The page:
In the opening lines of this week’s parasha, Pikudei, the Torah tells us the final accounting of the completed Mishkan and its’ vessels. In doing so the pasuk says: “Betzalel, the Son of Uri the son of Chur, of the tribe of Yehudah, did all that G-d had commanded Moshe” (Shmot 38:22). This verse mentions how the principle architect of the Mishkan, the Divinely-inspired Betzalel, completed the building according to how it was commanded by G-d. On this Rashi raises the question; it would have been more appropriate for the Torah to teach that Betzalel did all that he had been commanded by Moshe as Moshe had in fact been the one who commanded Betzalel and not G-d directly. Why does the Torah say that Betzalel did what G-d commanded?
Rashi explains that in fact there was information about the building which Betzalel had perceived on his own in line with G-d’s desires even though it went contrary to Moshe’s instructions. Moshe had first mentioned for Betzalel to build the vessels (the Menorah, the Altar, etc.) and then build the structure of the Mishkan (the outer walls, etc.) while Betzalel responded that the way of the world is to first build the house and then afterwards put the furnishings into it. Moshe then praises Betzalel and says that Betzalel’s order is indeed the correct one from G-d.
This is most strange. Why would Moshe have commanded the wrong order of construction in the first place if in fact Hashem’s instructions had been as Betzalel understood? The Maharal in his Gur Aryeh on Rashi asks this question and explains that indeed the vessels, the content of the Mishkan were of primary importance over the structure itself. Moshe, when teaching of the construction, taught about the content first to teach of their primacy, but when it came to the actual physical building, Betzalel understood that in the process of the actual construction, the content is only to be built once the structure is in place.
It is famously taught that the construction of the Mishkan is an ongoing command for each and every Jew, as the verse says back in parashat Teruma “Veasu Li Mikdash, Veshachanti Betocham” – ” Make for Me a sanctuary and I will dwell within them“. We are to make ourselves into a Mishkan for Hashem to be able to shine into the world through how we think, speak and act.
Rabbi Yerucham Levovitz, zt’l , thus teaches that we can learn from the importance of the order of construction of the mishkan that correct order and structure are of critical importance when building ourselves spiritually into a sanctuary for Hashem. Building oneself is no simple task. One needs to approach the building of oneself with no less thought and attention to detail and order as one would when building a physical structure.
It is said of one of the great rabbis who lived and taught the Torah’s wisdom on character refinement, that he once stopped by a construction site and spent hours meditating and contemplating all the details of construction and learning from them powerful lessons for life:
First there is the choice of the correct, even ground to build upon. This must be measured and calculated to ensure the final building will be level. Then foundations need to be set, which requires deeply digging into the earth to ensure the foundations will be deeply enough entrenched to give the structure its’ needed stability. Then layers of concrete are reinforced and laid deep in the ground. And then, painfully, slowly, the building gets built, layer after layer.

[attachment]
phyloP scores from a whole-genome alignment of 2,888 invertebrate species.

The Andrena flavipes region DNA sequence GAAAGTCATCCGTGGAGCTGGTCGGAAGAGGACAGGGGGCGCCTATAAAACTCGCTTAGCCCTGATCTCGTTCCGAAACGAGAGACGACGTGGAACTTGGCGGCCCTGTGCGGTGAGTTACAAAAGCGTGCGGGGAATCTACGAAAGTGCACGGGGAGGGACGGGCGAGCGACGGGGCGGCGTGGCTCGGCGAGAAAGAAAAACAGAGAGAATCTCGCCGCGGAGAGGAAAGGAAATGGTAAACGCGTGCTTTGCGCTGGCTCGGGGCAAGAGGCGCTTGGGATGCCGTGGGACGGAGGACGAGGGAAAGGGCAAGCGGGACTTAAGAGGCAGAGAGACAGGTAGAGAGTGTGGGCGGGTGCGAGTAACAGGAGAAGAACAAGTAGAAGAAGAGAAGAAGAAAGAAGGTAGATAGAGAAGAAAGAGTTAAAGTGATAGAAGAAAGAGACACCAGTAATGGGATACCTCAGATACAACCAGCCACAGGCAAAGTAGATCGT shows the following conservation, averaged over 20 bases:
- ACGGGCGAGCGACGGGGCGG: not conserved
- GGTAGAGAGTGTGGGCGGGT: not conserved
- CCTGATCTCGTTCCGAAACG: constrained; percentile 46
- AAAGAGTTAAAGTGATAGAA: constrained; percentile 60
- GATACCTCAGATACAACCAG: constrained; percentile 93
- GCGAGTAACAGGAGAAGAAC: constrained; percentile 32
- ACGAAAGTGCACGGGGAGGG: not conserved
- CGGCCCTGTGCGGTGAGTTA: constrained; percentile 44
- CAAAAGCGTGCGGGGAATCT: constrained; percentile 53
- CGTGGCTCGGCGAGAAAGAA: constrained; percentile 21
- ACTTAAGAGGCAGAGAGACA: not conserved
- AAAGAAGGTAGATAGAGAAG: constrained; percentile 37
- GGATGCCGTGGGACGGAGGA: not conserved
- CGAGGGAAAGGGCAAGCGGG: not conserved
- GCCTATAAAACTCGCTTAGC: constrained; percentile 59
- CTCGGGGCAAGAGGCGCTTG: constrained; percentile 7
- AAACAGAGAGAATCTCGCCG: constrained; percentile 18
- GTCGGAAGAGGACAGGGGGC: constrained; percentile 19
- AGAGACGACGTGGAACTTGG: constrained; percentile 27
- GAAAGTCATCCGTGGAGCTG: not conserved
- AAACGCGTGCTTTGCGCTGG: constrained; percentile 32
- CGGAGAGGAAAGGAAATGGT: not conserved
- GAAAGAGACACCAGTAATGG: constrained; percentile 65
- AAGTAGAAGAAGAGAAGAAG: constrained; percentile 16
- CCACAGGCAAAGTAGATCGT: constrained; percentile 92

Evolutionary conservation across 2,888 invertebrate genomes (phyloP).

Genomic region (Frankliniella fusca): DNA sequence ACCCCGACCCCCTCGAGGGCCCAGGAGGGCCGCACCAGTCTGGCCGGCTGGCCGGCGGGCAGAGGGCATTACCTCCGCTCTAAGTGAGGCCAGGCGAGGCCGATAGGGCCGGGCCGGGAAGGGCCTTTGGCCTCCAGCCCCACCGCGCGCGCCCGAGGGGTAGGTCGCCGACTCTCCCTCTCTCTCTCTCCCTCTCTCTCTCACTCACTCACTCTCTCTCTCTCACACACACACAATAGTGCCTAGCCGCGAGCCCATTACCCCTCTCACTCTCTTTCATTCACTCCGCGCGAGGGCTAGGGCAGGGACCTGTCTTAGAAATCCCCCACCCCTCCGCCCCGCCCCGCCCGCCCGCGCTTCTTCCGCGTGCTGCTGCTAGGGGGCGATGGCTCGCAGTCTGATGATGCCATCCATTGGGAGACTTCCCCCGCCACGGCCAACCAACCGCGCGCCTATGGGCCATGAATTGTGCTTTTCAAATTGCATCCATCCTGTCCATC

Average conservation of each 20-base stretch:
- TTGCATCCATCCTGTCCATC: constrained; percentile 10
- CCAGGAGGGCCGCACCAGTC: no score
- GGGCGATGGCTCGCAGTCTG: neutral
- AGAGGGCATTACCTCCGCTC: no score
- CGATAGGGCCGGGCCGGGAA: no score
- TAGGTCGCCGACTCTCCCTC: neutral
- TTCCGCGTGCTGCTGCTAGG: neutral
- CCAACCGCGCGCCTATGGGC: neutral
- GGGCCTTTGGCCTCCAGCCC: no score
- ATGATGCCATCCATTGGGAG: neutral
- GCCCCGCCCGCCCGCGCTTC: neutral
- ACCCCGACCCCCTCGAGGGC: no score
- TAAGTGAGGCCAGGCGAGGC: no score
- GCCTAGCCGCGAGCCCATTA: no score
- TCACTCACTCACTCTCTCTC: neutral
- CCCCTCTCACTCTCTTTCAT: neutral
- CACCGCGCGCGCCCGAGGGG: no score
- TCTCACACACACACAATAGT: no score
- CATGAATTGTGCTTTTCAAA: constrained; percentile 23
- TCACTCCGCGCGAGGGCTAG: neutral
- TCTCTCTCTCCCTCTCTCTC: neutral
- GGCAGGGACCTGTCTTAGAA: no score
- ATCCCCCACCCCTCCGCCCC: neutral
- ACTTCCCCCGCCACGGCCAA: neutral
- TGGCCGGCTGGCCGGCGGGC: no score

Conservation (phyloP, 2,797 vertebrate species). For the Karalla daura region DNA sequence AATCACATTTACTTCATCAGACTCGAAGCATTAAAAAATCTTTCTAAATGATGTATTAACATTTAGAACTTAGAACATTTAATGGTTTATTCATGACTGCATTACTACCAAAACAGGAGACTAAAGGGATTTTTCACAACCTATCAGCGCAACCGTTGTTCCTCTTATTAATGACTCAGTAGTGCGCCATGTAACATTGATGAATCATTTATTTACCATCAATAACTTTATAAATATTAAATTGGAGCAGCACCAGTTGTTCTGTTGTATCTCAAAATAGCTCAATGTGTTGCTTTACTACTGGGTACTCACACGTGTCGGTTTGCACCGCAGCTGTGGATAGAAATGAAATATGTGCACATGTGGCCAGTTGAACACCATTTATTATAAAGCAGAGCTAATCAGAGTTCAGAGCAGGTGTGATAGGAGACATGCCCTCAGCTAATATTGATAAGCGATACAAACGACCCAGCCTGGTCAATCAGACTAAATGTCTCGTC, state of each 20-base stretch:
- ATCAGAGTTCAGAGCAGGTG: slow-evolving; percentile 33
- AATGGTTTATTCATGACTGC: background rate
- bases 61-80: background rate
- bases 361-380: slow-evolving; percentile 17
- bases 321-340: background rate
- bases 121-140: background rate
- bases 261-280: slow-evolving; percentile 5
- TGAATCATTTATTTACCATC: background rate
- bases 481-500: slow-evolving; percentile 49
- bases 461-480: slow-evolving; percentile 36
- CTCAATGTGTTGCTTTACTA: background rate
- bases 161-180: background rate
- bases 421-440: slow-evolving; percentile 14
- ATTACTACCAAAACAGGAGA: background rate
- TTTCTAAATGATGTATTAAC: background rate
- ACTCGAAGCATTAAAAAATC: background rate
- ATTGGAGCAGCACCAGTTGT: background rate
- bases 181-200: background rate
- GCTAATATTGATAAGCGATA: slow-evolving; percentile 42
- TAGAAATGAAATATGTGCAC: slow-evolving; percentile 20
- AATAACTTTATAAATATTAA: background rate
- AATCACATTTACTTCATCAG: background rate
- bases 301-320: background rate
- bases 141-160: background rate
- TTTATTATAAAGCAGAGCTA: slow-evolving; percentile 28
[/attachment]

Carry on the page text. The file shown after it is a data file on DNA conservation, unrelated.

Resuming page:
The structure must come first even if the content is primary. With the greatest content, a person lacking structure will not be able to bring his or her potential goodness into reality.
When building oneself the order and method employed in the construction is critical. Some people try and jump to the final exterior furnishings before having built their foundations. Others lack the patience to follow the correct order of construction and build with shoddy materials which create an externally looking ‘pretty’ building, which in fact cannot weather the slightest of storms of difficulty in life. Building yourself takes painstaking effort and patience. Rabbi Yisrael Salanter, zt’l, famously said that to refine one character trait is more difficult than learning through the entire Talmud (a monumental task indeed).
Without a systematic, structured approach to growth (or daily life in general) we are left in the frustrating position (that so many find themselves in) in which we so badly desire to change or grow in a specific area, but feel as though we have no direction or clarity as to where to move to start the process. This lack of clarity can cause anxiety and stress and often makes us feel as though we are lost in a maze and overwhelmed by the lack of clarity. There is therefore a deep connection between the word for sadness/crying (BOCHEH) and the word for a maze (MEVOCH) which share the same Hebrew letter root of Bet and Chaf.
Clarity and order in life is critical, both to build yourself and to function properly on a day-to-day basis. Order, clarity and structure bring about an intense harmonious joy where doubts are lifted and vision is clarified. The Metzudat David on Mishlei thus teaches: There is no simcha like the clarifying of doubts.
May we all merit to build the correct orderly structure in our lives that allows for direction, true lasting growth and elevation, and genuine joy.